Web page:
« ZurückWeiter »
son of Tantalus;
daughter of Tantalus.
317. DESIGNATIONS OF PLACE are often formed with
318. DERIVATIVES are also formed with several other endings, especially with
diligence, friendship, goodness,
1. Arius and io generally designate one's occupation.
3. Tus designates some characteristic or condition.
4. Atus denotes rank, office, collection.
II. NOUNS FROM ADJECTIVES.
319. From Adjectives are formed various Abstract Nouns with the endings
ia, ĭtia, ĭtas, ĭtūdo,
III. NOUNS FROM VERBS.
320. From the Present stem are formed Verbal Nouns with various endings, especially with
or; ium; men, mentum; bŭlum, culum, brum, crum, trum.
1. Or designates the action or state denoted by the verb.
2. Ium has nearly the same force, but sometimes designates the thing done: aedificium, edifice, from aedifico.
3. Men and mentum generally designate the means of an action.
4. Bălum, călum, brum, crum, trum designate the instrument or the place of the action.
321. From the Supine stem are formed Verbal Nouns with the endings
1. Or denotes the agent or doer. When t precedes, corresponding feminine nouns are generally formed by changing tor into trix: victor, victrix.
2. Io, us, and ura form abstract nouns, and denote the act itself.
DERIVATION OF ADJECTIVES.
322. Derivative adjectives are formed from Nouns, Adjectives, Verbs, and Adverbs.
I. ADJECTIVES FROM NOUNS. 323. FULNESS.-Adjectives denoting fulness, abundance, supply, generally end in
full of courage, from
324. MATERIAL.-Adjectives designating the material of which anything is made generally end in
325. CHARACTERISTIC.-Adjectives signifying belonging to, derived from, generally end in
icus, flis, Inus, ius; ālis, ānus, āris, ārius, ensis.
326. Adjectives from Proper Nouns generally end in
1. Olus, ellus, and illus also occur as in nouns.
II. ADJECTIVES FROM ADJECTIVES. 327. DIMINUTIVES from other Adjectives generally end like diminutive nouns (315) in
328. Verbal Adjectives generally end in
of this day,
III. ADJECTIVES FROM VERBS.
bundus, cundus ; ĭdus, ĭlis, bilis, ax. mir-a-bundus, wondering, from miror.
worthy of love,
3. Ilis and bilis denote capability, generally in a passive sense. 4. Ax denotes inclination, generally a faulty one.
IV. ADJECTIVES FROM PARTICLES. 329. A few Adjectives are formed from Adverbs and Prepositions :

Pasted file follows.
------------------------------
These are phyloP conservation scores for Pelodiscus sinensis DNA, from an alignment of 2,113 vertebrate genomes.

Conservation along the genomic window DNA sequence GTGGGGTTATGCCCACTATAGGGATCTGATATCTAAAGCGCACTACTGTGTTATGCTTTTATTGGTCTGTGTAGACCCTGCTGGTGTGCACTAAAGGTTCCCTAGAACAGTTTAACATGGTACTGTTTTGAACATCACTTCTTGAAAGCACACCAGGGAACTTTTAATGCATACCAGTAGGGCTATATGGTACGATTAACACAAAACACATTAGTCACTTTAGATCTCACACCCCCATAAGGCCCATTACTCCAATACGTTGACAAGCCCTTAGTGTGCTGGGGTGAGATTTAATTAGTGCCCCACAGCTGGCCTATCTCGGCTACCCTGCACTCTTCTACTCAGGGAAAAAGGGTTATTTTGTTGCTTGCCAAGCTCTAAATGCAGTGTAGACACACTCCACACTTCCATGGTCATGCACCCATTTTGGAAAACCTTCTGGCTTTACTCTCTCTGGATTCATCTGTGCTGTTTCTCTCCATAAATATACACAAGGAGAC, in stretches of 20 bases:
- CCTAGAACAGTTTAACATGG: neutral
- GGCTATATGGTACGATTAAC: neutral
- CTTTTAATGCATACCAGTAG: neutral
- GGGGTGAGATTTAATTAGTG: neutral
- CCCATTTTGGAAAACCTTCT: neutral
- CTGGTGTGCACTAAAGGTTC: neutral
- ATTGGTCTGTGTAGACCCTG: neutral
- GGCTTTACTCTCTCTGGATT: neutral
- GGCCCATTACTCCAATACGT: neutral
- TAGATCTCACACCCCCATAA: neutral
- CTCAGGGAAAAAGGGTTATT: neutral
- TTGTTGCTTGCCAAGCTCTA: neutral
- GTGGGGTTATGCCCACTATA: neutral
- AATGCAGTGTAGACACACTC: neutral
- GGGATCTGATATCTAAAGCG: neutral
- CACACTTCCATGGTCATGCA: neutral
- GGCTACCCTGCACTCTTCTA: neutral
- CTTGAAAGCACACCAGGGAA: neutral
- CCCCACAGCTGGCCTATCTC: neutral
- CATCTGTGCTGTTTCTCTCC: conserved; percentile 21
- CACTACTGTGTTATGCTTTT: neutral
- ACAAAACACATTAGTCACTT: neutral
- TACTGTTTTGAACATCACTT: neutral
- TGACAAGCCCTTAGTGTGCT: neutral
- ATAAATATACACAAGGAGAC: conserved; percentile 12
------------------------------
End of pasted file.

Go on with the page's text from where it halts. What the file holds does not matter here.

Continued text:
DERIVATION OF VERBS.
330. Derivative Verbs are formed from Nouns, Adjectives, and Verbs.
I. VERBS FROM NOUNS AND ADJECTIVES.
331. Verbs formed from Nouns and Adjectives end in
1. Asco and esco occur in Inceptives. See 332, II.
II. VERBS FROM VERBS.
332. I. FREQUENTATIVES denote repeated or continued action. They are of the first conjugation, and are formed 1. From Supines in atum by changing ātum into ito: clam-ito, to exclaim, from clamo, clamatum. 2. From other Supines by changing um into o, sometimes ĭto:
habit-o, to have often, from habeo, habitum.
II. INCEPTIVES, or INCHOATIVES, denote the beginning of the action. They are of the third conjugation, and end in
to begin to freeze,
to begin to tremble,
1. Asco is used in inceptives from verbs of Conj. I., and in a few from nouns and adjectives: puer, puerasco, to become a boy.
2. Esco is used in inceptives from verbs of Conj. II., and in many from nouns and adjectives: dūrus, dūresco, to grow hard.
III. DESIDERATIVES denote a desire to perform the action. They are of the fourth conjugation, and are formed from the Supine by changing um into ǎrio:
to desire to eat, from ĕdo,
és-ŭrio, IV. DIMINUTIVES denote a feeble action. They are of the first conjugation, and are formed from the Present by changing the ending into illo:
to sing feebly,
DERIVATION OF ADVERBS.
333. Adverbs are formed from Nouns, Adjectives, Participles, Pronouns, and Prepositions.
334. Adverbs are formed from Nouns
1. By simply taking a case-ending, especially that of the ablative :
tempore, tempori, in time; forte, by chance; jure, with right, rightly.
2. By taking special endings:
1) atim, tim, denoting MANNER: grex, gregātim, by herds.
2) ĭtus, denoting ORIGIN, SOURCE: coelum, coelitus, from heaven.
335. Adverbs from Adjectives and Participles generally end in
doctus, docte, learnedly; elegans, eleganter, elegantly; celer, celeriter, quickly.
336. Various Adverbs are formed from Pronouns : thus from hic, ille, and iste are formed
337. A few Adverbs are formed from Prepositions, or are at least related to them:
intra, intro, within; ultra, ultro, beyond; in, intus, within.
COMPOSITION OF WORDS.
338. The elements of a compound may unite in three distinct ways:
I. The two elements unite without change of form: decem-viri, the decemvirs, ten men; ab-eo, to go away.
II. One element, generally the first, is put in an oblique case, generally the genitive, dependent upon the other: legis-lātor, legislator, from lex, legis, and lator.
III. The stem of the first element unites with the second element, either with or without a connecting vowel-generally bell-i-gero, to wage war, from bellum and gero, with connecting vowel; magn-animus, magnanimous, from magnus and animus, without connecting vowel.